As cities and towns across America prepare to celebrate Memorial Day, we are once again reminded of the sacrifice of the small minority of men and women who volunteer to put themselves into harm’s way for our nation. But, after the streets get swept and the flags are returned to storage, some of our elected leaders will return to Washington and fail to honor the promise we have made to our service members.
In February, the U.S. House of Representatives passed H.R. 3016, which called for a 50 percent cut to the housing allowance that children receive if their military or veteran parent transfers the benefit to them. Those who voted for the cut said it amounts to chump change for the average student, and that the savings will be used to fund other veteran programs. However, this cut has real-world consequences. For example, in the state of Alaska, the housing cut would cost a student as much as $1,260 every single month.
After outcry from Iraq and Afghanistan veterans and their families, a similar provision was removed from the Senate version of the bill (S.425). That progress was welcome, but it came at a cost when the bill’s sponsors announced the inclusion of a new cost-saving measure: a $3.4 billion cut over the next five years to all veterans’ Post-9/11 GI Bill housing allowances.
As a former member of the Senate Veterans’ Affairs Committee and the leader of the largest post-9/11 veterans group in America, we have come together numerous times to expand the GI Bill benefits that these men and women have earned.
In 2010, we worked to pass an upgrade to the Post-9/11 GI Bill that helped simplify and improve tuition benefits, expand eligibility to the National Guard, include vocational programs and make nationwide in-state tuition rates a possibility for new veterans. After that, we fought to increase veterans’ access to the tools necessary to make the right educational decisions for their future.
More than one million veterans and family members have used their Post-9/11 GI Bill educational benefits, making it one of the most successful government programs in recent history.
Today, we are coming together again to tell Congress that our veterans – who have already sacrificed so much - should not be asked to sacrifice even more.
Congress needs to do its job, without taking from one veteran to give to another. It is unacceptable that instead of finding ways to make veterans’ educational goals easier to achieve, Congress seems intent at throwing obstacles in their way. The Pentagon depends on a strong New GI Bill for recruiting, retention and morale. Our troops overseas in combat can read the news, and they shouldn’t have to see headlines about their benefits being cut back home.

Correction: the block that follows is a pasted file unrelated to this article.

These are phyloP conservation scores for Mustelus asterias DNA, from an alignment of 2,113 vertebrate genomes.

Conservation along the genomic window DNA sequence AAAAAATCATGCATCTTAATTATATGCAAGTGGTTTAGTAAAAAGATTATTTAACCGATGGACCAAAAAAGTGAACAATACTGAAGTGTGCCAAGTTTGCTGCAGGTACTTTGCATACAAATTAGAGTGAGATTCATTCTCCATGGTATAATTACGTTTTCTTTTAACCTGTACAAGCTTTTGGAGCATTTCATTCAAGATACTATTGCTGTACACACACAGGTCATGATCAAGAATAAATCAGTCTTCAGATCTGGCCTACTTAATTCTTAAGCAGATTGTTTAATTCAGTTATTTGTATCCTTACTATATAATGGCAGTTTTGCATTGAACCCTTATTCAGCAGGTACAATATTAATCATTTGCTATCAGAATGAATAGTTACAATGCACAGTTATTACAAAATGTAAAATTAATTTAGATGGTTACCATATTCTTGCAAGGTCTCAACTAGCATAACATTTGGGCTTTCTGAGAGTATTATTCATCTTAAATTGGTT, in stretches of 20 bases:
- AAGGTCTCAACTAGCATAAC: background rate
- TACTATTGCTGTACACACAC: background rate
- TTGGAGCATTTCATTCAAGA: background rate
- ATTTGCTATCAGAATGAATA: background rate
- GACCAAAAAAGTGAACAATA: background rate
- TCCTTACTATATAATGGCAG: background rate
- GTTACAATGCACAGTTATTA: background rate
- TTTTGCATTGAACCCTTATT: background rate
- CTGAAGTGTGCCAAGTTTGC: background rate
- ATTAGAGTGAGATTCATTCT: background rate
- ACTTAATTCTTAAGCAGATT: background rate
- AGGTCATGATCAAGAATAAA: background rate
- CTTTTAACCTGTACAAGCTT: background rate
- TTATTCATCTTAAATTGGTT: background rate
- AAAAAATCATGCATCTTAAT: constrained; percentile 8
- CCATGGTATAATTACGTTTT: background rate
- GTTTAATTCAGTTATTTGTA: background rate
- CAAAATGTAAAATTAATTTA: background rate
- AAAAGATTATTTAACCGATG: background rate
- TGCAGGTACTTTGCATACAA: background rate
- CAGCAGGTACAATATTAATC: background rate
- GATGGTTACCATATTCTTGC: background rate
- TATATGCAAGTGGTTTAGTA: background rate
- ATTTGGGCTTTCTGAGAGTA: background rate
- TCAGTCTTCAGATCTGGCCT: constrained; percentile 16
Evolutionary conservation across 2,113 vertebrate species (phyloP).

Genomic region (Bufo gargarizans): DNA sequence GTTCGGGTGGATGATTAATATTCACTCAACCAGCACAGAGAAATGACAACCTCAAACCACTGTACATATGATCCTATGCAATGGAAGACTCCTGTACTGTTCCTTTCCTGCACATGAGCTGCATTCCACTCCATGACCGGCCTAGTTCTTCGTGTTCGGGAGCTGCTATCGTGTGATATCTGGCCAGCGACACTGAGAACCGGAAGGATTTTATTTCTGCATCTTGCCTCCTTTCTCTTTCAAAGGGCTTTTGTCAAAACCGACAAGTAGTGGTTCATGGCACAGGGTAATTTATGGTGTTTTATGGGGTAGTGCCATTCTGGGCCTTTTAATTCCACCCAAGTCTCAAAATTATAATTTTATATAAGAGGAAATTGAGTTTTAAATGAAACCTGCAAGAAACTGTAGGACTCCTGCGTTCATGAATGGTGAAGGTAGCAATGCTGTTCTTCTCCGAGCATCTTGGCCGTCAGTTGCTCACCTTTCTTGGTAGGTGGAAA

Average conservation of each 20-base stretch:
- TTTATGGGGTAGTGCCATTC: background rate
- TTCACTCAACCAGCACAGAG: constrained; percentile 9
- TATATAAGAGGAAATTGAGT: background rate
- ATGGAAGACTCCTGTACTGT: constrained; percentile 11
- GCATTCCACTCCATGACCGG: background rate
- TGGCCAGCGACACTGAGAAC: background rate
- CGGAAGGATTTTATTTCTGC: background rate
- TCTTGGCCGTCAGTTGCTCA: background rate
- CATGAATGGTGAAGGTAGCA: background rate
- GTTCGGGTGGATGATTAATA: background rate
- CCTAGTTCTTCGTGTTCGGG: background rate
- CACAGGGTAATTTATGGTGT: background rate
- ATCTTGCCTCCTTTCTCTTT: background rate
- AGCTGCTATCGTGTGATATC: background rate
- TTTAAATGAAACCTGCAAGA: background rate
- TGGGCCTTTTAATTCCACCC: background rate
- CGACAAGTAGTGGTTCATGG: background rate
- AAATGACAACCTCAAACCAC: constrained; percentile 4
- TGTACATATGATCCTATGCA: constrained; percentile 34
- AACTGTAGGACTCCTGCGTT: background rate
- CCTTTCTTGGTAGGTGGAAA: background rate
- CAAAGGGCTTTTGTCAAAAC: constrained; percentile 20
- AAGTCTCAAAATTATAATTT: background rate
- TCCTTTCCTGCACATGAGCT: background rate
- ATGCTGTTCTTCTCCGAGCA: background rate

The education benefits in the New GI Bill have been critical in enabling the members of America’s New Greatest Generation and their families to maximize the contributions they make to our country after they leave the service.
The GI Bill is not a piggy bank for Congress to use when they fail to properly manage government spending elsewhere. It is a sacred commitment between our country and our service members that we have a duty to uphold.
Iraq and Afghanistan veterans have drawn a line in the sand and are calling on members of Congress and our current president to commit to uphold our country’s promise to our veterans. It is a breach of trust to tell veterans you have their backs on the campaign trail, and then deny them their earned benefits when in office.
The men and women who wore the uniform abroad -- and their families who sacrificed so much at home -- kept their promises. Now it is time for Congress to keep theirs.
We look forward to seeing the many staunch supporters of our veterans on Capitol Hill step forward and protect GI Bill benefits.
Former Sen. Begich represented Alaska in the Senate from 2009-2015 where he served on the Senate Veterans Affairs Committee. He is now the President and CEO of Northern Compass Group located in Anchorage, Alaska. Rieckhoff is Founder and CEO of Iraq and Afghanistan Veterans of America. He was an Army Infantry Officer who served in Iraq from 2003-2004.